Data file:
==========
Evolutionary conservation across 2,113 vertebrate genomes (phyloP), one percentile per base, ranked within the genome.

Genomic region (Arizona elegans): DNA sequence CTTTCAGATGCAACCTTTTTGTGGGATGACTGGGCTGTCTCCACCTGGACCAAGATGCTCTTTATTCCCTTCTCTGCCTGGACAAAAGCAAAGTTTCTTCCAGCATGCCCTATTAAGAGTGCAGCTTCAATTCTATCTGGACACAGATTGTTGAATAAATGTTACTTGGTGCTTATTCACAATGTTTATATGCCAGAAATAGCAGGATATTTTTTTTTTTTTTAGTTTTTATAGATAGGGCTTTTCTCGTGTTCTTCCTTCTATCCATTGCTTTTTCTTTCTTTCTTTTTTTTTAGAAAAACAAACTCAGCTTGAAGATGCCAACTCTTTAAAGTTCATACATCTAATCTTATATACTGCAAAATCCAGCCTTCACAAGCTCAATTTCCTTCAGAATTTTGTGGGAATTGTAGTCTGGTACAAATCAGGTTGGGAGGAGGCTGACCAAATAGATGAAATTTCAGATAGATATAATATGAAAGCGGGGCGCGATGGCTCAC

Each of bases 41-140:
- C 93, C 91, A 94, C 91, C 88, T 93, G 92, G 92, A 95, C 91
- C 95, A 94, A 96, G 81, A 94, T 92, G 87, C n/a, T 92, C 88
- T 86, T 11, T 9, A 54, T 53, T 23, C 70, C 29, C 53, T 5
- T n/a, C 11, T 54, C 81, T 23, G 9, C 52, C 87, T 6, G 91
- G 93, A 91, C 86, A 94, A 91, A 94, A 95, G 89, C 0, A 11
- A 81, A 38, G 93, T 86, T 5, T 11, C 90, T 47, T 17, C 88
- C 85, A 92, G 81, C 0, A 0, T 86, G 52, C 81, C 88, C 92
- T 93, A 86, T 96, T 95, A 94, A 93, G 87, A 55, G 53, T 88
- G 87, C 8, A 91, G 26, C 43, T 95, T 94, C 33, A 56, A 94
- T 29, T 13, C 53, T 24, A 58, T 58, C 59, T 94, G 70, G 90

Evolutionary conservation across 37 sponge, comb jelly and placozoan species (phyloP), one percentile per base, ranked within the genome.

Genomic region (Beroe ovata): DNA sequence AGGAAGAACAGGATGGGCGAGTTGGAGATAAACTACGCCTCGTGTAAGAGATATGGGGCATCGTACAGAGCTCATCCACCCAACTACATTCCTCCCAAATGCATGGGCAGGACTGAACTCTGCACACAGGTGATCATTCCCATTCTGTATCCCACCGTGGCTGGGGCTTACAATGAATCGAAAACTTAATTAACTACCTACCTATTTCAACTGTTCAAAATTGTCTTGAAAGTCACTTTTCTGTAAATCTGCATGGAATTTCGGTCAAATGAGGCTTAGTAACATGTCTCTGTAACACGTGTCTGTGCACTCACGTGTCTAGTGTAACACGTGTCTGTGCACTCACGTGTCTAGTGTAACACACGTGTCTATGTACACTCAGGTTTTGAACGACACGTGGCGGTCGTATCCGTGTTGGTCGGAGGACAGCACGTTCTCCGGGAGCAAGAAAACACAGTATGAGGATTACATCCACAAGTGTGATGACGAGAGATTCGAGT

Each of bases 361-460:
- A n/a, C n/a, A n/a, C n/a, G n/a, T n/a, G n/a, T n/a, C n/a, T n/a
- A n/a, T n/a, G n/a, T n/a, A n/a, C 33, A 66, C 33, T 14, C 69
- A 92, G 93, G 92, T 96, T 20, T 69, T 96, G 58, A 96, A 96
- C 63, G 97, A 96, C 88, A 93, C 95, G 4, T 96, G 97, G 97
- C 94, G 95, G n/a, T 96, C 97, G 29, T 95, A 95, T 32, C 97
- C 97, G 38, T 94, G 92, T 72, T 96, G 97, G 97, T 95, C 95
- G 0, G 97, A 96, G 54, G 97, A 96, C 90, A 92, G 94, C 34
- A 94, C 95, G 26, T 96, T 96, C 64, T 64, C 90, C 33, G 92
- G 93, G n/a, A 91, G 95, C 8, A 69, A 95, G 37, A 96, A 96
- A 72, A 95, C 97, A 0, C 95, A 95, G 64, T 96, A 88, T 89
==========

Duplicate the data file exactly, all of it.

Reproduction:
Evolutionary conservation across 2,113 vertebrate genomes (phyloP), one percentile per base, ranked within the genome.

Genomic region (Arizona elegans): DNA sequence CTTTCAGATGCAACCTTTTTGTGGGATGACTGGGCTGTCTCCACCTGGACCAAGATGCTCTTTATTCCCTTCTCTGCCTGGACAAAAGCAAAGTTTCTTCCAGCATGCCCTATTAAGAGTGCAGCTTCAATTCTATCTGGACACAGATTGTTGAATAAATGTTACTTGGTGCTTATTCACAATGTTTATATGCCAGAAATAGCAGGATATTTTTTTTTTTTTTAGTTTTTATAGATAGGGCTTTTCTCGTGTTCTTCCTTCTATCCATTGCTTTTTCTTTCTTTCTTTTTTTTTAGAAAAACAAACTCAGCTTGAAGATGCCAACTCTTTAAAGTTCATACATCTAATCTTATATACTGCAAAATCCAGCCTTCACAAGCTCAATTTCCTTCAGAATTTTGTGGGAATTGTAGTCTGGTACAAATCAGGTTGGGAGGAGGCTGACCAAATAGATGAAATTTCAGATAGATATAATATGAAAGCGGGGCGCGATGGCTCAC

Each of bases 41-140:
- C 93, C 91, A 94, C 91, C 88, T 93, G 92, G 92, A 95, C 91
- C 95, A 94, A 96, G 81, A 94, T 92, G 87, C n/a, T 92, C 88
- T 86, T 11, T 9, A 54, T 53, T 23, C 70, C 29, C 53, T 5
- T n/a, C 11, T 54, C 81, T 23, G 9, C 52, C 87, T 6, G 91
- G 93, A 91, C 86, A 94, A 91, A 94, A 95, G 89, C 0, A 11
- A 81, A 38, G 93, T 86, T 5, T 11, C 90, T 47, T 17, C 88
- C 85, A 92, G 81, C 0, A 0, T 86, G 52, C 81, C 88, C 92
- T 93, A 86, T 96, T 95, A 94, A 93, G 87, A 55, G 53, T 88
- G 87, C 8, A 91, G 26, C 43, T 95, T 94, C 33, A 56, A 94
- T 29, T 13, C 53, T 24, A 58, T 58, C 59, T 94, G 70, G 90

Evolutionary conservation across 37 sponge, comb jelly and placozoan species (phyloP), one percentile per base, ranked within the genome.

Genomic region (Beroe ovata): DNA sequence AGGAAGAACAGGATGGGCGAGTTGGAGATAAACTACGCCTCGTGTAAGAGATATGGGGCATCGTACAGAGCTCATCCACCCAACTACATTCCTCCCAAATGCATGGGCAGGACTGAACTCTGCACACAGGTGATCATTCCCATTCTGTATCCCACCGTGGCTGGGGCTTACAATGAATCGAAAACTTAATTAACTACCTACCTATTTCAACTGTTCAAAATTGTCTTGAAAGTCACTTTTCTGTAAATCTGCATGGAATTTCGGTCAAATGAGGCTTAGTAACATGTCTCTGTAACACGTGTCTGTGCACTCACGTGTCTAGTGTAACACGTGTCTGTGCACTCACGTGTCTAGTGTAACACACGTGTCTATGTACACTCAGGTTTTGAACGACACGTGGCGGTCGTATCCGTGTTGGTCGGAGGACAGCACGTTCTCCGGGAGCAAGAAAACACAGTATGAGGATTACATCCACAAGTGTGATGACGAGAGATTCGAGT

Each of bases 361-460:
- A n/a, C n/a, A n/a, C n/a, G n/a, T n/a, G n/a, T n/a, C n/a, T n/a
- A n/a, T n/a, G n/a, T n/a, A n/a, C 33, A 66, C 33, T 14, C 69
- A 92, G 93, G 92, T 96, T 20, T 69, T 96, G 58, A 96, A 96
- C 63, G 97, A 96, C 88, A 93, C 95, G 4, T 96, G 97, G 97
- C 94, G 95, G n/a, T 96, C 97, G 29, T 95, A 95, T 32, C 97
- C 97, G 38, T 94, G 92, T 72, T 96, G 97, G 97, T 95, C 95
- G 0, G 97, A 96, G 54, G 97, A 96, C 90, A 92, G 94, C 34
- A 94, C 95, G 26, T 96, T 96, C 64, T 64, C 90, C 33, G 92
- G 93, G n/a, A 91, G 95, C 8, A 69, A 95, G 37, A 96, A 96
- A 72, A 95, C 97, A 0, C 95, A 95, G 64, T 96, A 88, T 89